Bill for Education Funding from Alcohol Sales Fails Again in House
An amended version of a bill that would direct 25% of future profits from the Utah Department of Alcoholic Beverage Control to fund public education was voted down on the House floor on Thursday morning.
Republican representative Jim Bird’s bill to fund education through alcohol sales was rejected by the Utah House last week, but an amended version found its way to the floor Thursday morning.
Changes to House Bill 271 meant that instead of providing ongoing funding for schools, the scheme would be a one-time stopgap measure, which would take 25% of profits generated by DABC in 2014 to fund Utah’s public education system. Representative Bird said that his measure was now a way to mitigate the effects of automatic budget cuts at the federal level.
“We have had the issue with sequestration. That’s going to affect public education to the tune of somewhere between 6.4 million and 9 million dollars. So what this bill does is it tries to fill a plug for one year for 7.4 million for money that’s been earmarked from DABC.”
But several lawmakers rose to oppose the bill, citing their concerns about drawing money for Utah’s schoolchildren from the sale of alcohol. Democratic Representative Carol Moss, of Salt Lake, argued that the measure was the wrong approach for funding education.
“It’s fine with me if people drink alcohol but look at the damage it’s caused to thousands and thousands of lives. Maybe next we’ll look at cigarette tax and then hey, while we’re at it, why not have a lottery and pay for education with gambling money. It just bothers me and it just seems like the wrong direction to go.”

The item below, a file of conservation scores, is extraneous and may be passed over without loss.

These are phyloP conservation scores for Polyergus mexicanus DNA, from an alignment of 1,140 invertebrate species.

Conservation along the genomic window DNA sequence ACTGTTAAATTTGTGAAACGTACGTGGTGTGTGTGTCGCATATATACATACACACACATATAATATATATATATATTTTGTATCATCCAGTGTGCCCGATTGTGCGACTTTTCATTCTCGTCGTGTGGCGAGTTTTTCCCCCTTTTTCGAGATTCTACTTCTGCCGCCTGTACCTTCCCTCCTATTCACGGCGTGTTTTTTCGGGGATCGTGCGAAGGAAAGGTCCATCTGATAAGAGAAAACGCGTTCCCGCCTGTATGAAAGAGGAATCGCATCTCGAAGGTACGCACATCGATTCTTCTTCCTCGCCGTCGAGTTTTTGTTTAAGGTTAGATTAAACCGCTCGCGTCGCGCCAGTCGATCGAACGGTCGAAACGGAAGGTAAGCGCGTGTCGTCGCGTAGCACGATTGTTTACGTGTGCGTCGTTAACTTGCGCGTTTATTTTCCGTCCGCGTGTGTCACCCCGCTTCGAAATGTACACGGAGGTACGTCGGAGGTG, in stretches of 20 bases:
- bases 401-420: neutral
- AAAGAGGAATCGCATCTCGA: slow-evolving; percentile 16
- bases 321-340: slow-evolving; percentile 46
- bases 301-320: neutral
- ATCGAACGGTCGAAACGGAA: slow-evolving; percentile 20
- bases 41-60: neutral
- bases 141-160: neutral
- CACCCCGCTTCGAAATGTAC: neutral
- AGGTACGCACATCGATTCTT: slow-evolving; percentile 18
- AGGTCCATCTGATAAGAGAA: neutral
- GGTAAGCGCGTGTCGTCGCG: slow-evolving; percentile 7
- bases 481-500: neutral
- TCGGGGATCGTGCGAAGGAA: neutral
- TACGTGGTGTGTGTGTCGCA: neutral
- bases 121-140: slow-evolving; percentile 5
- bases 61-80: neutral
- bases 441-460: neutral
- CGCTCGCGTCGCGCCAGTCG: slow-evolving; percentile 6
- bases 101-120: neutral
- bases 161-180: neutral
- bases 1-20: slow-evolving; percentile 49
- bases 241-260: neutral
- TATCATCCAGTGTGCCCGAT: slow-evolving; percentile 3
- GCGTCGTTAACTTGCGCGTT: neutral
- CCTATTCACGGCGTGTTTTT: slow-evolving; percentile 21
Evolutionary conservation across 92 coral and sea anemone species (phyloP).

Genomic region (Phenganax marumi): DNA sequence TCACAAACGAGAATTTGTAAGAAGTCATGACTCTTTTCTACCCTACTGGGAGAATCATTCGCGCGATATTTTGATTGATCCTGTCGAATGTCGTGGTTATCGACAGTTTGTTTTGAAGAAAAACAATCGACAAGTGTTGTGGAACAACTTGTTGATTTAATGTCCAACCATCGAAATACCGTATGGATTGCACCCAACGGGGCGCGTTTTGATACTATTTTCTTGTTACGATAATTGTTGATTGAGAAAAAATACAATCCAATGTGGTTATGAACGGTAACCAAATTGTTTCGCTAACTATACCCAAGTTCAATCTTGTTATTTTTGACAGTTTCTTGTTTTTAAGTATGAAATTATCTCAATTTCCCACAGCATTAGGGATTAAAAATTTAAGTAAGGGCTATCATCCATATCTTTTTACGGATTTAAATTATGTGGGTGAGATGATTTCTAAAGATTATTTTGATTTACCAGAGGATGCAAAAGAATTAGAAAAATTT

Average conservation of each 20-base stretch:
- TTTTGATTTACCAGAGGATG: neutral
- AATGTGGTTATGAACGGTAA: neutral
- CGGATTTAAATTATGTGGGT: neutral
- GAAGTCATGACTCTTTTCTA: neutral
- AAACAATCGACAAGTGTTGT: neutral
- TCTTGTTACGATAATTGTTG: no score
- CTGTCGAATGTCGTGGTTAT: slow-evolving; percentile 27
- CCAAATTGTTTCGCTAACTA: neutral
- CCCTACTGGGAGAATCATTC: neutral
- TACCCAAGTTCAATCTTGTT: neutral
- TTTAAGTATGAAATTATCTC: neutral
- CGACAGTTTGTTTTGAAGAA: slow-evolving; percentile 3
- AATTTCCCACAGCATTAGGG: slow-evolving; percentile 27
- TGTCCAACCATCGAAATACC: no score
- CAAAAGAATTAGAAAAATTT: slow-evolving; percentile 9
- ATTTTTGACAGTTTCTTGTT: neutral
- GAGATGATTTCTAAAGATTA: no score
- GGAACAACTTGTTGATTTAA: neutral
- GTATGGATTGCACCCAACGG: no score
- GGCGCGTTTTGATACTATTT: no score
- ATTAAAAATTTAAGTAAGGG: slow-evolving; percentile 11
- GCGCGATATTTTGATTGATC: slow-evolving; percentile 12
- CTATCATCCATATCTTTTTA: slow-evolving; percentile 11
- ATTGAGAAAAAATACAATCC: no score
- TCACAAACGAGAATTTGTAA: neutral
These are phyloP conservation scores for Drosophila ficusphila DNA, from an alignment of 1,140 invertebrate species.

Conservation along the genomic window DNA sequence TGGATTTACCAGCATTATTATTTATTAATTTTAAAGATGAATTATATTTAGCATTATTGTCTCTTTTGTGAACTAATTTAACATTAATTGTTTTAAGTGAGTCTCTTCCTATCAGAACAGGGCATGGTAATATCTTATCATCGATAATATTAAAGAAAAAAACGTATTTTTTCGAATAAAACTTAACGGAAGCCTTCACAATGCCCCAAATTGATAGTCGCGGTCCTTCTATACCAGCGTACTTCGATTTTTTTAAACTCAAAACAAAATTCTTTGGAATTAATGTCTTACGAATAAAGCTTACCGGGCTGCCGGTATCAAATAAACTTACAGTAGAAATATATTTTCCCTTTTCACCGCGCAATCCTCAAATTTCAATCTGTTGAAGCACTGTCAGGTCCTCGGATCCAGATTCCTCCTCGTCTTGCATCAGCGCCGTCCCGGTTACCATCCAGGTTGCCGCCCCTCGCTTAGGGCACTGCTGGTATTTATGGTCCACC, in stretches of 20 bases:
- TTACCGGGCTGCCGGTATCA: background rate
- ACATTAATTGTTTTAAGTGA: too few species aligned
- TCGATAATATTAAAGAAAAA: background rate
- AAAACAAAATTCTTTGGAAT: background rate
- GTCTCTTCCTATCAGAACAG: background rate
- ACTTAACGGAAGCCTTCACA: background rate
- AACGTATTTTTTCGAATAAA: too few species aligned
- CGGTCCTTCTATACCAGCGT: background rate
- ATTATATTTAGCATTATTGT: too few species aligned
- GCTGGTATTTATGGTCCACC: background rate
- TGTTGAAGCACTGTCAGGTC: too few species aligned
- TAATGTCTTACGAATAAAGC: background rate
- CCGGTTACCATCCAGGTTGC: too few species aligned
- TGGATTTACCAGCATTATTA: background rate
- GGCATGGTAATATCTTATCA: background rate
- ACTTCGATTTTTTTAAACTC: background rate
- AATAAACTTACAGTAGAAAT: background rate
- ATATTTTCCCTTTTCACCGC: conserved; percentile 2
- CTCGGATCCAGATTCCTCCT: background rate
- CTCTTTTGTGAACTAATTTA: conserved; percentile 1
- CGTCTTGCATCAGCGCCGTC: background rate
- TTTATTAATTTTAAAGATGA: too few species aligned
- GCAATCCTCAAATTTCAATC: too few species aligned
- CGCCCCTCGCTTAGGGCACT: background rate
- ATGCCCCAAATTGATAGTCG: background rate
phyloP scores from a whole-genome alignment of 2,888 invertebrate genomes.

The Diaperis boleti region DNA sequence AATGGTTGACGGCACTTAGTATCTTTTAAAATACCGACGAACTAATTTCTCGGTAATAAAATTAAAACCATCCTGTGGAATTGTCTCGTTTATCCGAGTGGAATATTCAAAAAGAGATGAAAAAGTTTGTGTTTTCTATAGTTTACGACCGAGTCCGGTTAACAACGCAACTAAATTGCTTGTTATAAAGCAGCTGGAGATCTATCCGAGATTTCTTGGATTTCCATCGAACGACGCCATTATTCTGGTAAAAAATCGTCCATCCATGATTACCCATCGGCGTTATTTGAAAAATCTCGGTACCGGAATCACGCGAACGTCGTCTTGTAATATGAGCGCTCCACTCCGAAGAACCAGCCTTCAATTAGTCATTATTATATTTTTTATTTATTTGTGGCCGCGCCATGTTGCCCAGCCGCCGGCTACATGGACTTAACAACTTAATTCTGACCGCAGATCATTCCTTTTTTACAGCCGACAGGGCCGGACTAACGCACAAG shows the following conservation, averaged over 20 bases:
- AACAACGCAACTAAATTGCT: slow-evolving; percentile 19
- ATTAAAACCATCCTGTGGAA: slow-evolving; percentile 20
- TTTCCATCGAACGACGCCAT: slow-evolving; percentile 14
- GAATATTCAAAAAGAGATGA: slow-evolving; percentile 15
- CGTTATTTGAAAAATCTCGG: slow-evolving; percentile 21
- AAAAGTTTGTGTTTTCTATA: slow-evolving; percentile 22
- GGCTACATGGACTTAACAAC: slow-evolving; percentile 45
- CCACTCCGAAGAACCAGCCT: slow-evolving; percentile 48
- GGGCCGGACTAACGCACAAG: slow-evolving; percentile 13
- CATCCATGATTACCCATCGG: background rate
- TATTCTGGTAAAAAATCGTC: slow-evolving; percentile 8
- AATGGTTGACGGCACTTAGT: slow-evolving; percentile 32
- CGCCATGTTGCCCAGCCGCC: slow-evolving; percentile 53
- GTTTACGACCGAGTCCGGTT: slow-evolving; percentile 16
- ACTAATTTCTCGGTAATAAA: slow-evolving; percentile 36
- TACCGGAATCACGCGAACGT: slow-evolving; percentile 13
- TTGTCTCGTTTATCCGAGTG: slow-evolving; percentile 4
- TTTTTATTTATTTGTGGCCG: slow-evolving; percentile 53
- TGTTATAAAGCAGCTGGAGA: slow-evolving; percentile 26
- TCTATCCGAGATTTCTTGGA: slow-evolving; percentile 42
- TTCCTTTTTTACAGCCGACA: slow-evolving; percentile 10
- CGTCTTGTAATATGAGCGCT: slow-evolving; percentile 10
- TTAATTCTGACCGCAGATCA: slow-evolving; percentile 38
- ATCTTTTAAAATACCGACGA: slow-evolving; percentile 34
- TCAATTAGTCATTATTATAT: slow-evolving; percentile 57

Republican Representative Stephen Handy of Layton said, "The word that comes to my mind when I think of this, although its well intentioned is the word ‘unseemly’ which means, ‘not appropriate and not proper.’ Thank you very much.”
Salt Lake Democrat Brian King voted in favor of the bill, but he argued that the legislature was reticent to really do what it takes to sufficiently solve Utah’s education funding shortfalls. King sponsored unsuccessful legislation this year that called for a growth in revenue from a hike in the state income tax.
“Is this a relatively crappy measure for public ed? Absolutely, I don’t like it. It’s inferior compared to what we should be doing. But we’re not doing what we should be doing, sadly. Please vote yes on this if you don’t do the right thing in other ways. At least vote yes on this.”
In the end House Bill 271 failed on a vote of 33 to 39.